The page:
As cases of the coronavirus surge in Italy, Iran, South Korea, the U.S. and elsewhere, many scientists say it’s plain that the world is in the grips of a pandemic — a serious global outbreak.
The World Health Organization has so far resisted describing the crisis as such, saying the word “pandemic” might spook the world further and lead some countries to lose hope of containing the virus.
“Unless we’re convinced it’s uncontrollable, why (would) we call it a pandemic?” WHO director-general Tedros Adhanom Ghebreyesus said this week.
The U.N. health agency has previously described a pandemic as a situation in which a new virus is causing “sustained community-level outbreaks” in at least two world regions.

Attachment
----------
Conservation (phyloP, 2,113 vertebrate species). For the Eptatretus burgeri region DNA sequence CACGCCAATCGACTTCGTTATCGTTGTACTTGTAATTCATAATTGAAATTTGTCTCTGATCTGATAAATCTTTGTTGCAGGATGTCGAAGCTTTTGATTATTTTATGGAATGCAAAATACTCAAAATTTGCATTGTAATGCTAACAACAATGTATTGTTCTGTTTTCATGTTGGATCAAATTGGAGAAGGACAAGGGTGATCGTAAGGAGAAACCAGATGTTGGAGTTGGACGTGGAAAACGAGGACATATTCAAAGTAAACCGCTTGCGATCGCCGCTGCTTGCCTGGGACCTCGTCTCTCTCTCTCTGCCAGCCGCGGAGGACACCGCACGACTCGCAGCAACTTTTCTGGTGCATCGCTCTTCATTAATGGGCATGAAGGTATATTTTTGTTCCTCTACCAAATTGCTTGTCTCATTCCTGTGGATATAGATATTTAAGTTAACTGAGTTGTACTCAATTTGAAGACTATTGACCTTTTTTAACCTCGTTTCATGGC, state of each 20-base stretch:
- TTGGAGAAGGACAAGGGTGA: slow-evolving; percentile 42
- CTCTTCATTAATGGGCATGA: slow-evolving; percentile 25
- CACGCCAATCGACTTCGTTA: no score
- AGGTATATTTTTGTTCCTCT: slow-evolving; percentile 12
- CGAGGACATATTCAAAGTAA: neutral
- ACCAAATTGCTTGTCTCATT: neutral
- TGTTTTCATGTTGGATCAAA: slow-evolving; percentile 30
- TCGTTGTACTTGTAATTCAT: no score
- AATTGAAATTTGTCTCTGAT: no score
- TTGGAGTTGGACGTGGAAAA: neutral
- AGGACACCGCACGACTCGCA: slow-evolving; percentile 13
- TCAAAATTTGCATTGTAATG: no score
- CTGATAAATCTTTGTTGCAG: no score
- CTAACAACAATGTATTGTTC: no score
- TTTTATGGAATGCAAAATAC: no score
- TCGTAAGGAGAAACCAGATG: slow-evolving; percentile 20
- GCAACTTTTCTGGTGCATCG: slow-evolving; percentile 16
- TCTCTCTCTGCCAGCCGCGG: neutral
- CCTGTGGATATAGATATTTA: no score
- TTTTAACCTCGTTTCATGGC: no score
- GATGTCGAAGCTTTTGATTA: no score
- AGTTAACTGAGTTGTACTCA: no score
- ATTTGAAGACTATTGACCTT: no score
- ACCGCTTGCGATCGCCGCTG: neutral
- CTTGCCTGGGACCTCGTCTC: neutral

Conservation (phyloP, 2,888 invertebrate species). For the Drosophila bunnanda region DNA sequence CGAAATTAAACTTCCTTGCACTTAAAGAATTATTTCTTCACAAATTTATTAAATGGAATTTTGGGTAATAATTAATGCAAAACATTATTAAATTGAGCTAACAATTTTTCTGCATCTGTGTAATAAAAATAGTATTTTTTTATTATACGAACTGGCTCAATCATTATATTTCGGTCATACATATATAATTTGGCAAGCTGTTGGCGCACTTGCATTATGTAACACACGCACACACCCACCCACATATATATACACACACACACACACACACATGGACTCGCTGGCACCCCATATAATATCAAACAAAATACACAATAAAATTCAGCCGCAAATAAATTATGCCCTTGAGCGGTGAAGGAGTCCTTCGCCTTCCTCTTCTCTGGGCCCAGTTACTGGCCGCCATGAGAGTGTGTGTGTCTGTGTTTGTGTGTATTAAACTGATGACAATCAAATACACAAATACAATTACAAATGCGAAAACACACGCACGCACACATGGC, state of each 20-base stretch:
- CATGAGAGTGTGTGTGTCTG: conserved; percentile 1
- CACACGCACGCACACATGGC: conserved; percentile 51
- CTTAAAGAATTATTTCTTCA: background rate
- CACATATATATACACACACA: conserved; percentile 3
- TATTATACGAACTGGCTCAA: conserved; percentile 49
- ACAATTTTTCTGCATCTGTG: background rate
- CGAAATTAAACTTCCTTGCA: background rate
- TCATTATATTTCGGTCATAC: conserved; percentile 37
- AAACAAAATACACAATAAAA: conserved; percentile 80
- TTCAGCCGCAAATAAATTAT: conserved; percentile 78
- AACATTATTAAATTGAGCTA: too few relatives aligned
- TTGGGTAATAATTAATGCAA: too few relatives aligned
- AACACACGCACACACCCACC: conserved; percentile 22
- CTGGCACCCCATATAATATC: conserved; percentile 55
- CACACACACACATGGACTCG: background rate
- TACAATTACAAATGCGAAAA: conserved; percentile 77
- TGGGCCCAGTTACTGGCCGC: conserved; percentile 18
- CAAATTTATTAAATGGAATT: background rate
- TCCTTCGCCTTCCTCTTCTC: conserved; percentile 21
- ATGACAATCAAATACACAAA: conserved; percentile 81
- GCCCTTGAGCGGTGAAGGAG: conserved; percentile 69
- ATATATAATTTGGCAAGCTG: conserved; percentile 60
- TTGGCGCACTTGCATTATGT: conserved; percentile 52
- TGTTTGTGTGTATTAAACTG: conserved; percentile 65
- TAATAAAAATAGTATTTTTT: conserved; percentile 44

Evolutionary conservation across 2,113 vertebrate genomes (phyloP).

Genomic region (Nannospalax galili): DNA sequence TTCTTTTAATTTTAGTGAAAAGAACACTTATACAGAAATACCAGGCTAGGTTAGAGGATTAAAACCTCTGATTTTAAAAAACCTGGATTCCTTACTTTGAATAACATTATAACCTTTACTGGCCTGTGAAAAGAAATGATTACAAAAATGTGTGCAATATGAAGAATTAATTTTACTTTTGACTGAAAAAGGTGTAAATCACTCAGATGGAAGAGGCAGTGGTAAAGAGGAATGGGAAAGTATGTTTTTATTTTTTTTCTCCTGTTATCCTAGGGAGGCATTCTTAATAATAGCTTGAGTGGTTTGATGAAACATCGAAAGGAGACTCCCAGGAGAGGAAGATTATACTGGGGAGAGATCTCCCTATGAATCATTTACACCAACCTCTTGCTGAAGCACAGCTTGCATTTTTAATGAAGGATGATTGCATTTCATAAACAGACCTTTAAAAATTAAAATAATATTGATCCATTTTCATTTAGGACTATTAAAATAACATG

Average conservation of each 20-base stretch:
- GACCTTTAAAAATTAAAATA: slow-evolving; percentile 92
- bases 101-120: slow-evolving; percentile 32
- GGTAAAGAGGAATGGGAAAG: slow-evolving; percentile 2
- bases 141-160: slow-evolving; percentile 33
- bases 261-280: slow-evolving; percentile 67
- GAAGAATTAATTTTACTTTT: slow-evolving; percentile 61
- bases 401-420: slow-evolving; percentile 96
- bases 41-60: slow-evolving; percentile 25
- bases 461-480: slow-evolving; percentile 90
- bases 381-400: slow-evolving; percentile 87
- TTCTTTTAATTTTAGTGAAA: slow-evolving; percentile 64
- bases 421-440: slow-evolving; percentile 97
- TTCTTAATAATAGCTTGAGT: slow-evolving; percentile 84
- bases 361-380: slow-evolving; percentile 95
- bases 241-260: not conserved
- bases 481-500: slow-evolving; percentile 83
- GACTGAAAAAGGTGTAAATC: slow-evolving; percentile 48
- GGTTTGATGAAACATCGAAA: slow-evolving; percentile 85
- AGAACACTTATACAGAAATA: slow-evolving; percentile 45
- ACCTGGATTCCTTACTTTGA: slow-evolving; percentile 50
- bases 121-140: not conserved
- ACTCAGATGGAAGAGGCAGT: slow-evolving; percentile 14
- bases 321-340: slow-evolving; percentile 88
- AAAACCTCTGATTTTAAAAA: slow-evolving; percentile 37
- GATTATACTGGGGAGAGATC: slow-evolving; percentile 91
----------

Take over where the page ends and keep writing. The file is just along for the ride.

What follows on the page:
Many experts say that threshold has long been met: The virus that was first identified in China is now spreading freely in four regions, it has reached every continent but Antarctica, and its advance seems unavoidable. The disease has managed to gain a foothold and multiply quickly even in countries with relatively strong public health systems.
On Friday, the virus hit a new milestone, infecting more than 100,000 people worldwide, far more than those sickened by SARS, MERS or Ebola in recent years.
“I think it’s pretty clear we’re in a pandemic and I don’t know why WHO is resisting that,” said Michael Osterholm, director of the Center for Infectious Disease Research and Policy at the University of Minnesota.
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